Director Tim Fell took the first of four hour-long modules in the online course this week. The HTA says the course aims to "provide landscapers, gardeners, designers and groundskeepers with the knowledge to plan, build, establish and maintain grounds, landscapes and sites in ways that conserve water and manage it sustainably".
A collaboration between eight water companies and seven amenity horticulture bodies, the course was prompted by the 2012 drought.
Fell said: "It’s a really useful course and it makes you think about the issues surrounding water use in the landscape."
He said those who took the course would be better equipped to offer a more professional service to their customers and would be in a better position the next time a drought resulted in a temporary use ban, not least because they can demonstrate a knowledgeable and responsible approach to water use to Defra and water utilities.
"With luck an initiative like this will stimulate others to do the same. A big uptake of the course would provide a powerful message to Defra and the water companies that landscapers and sports ground managers mean business and want to make a difference as far as water usage is concerned."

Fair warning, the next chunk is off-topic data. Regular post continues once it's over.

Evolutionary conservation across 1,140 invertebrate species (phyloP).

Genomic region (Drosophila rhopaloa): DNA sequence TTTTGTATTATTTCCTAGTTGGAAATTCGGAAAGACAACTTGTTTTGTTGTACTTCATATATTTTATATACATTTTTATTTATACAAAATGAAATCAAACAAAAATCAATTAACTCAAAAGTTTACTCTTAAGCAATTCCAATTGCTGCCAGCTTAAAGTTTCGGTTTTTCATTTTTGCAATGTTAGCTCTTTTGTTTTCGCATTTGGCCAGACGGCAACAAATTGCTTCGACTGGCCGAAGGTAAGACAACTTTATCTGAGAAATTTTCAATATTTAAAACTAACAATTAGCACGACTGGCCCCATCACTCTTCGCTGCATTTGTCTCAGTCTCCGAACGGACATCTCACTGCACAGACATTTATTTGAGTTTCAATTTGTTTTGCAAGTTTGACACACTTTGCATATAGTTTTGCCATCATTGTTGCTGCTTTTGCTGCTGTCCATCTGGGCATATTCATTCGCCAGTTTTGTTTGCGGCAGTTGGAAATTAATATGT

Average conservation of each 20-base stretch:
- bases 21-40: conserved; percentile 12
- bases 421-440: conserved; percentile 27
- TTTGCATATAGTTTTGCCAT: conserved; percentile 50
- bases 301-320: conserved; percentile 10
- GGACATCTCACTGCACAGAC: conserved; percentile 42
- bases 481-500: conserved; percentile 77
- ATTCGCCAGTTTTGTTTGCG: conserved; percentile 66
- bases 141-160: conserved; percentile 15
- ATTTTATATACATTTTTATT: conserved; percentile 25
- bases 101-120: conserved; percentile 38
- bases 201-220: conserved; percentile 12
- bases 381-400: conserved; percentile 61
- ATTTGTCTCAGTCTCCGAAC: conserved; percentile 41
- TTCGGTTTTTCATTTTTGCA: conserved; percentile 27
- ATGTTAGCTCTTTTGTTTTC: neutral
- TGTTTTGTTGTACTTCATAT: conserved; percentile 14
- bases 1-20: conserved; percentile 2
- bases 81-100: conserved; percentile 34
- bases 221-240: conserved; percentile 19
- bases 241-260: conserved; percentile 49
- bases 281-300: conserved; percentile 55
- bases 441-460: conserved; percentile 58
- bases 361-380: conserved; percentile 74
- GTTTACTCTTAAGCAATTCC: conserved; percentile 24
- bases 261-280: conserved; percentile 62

Tillers Turf will select the recipients of the course funding on a first come first served basis after emailing its client list.
Fell added: "Apart from the water conservation message it’s a useful exercise in client service. Talking to clients along the lines suggested in the course promotes an image of professionalism and shows that the contractor has thought about maintenance issues after completion of the project.
"From a turf user point of view the course identifies best practice when installing and maintaining turf and, again, lifts the professionalism that we are trying to engender."
APL/HTA learning and careers manager, Penny Evans said that the horticulture industry was grasping the challenge to support employers to up-skill their staff in a cost-effective and accessible way."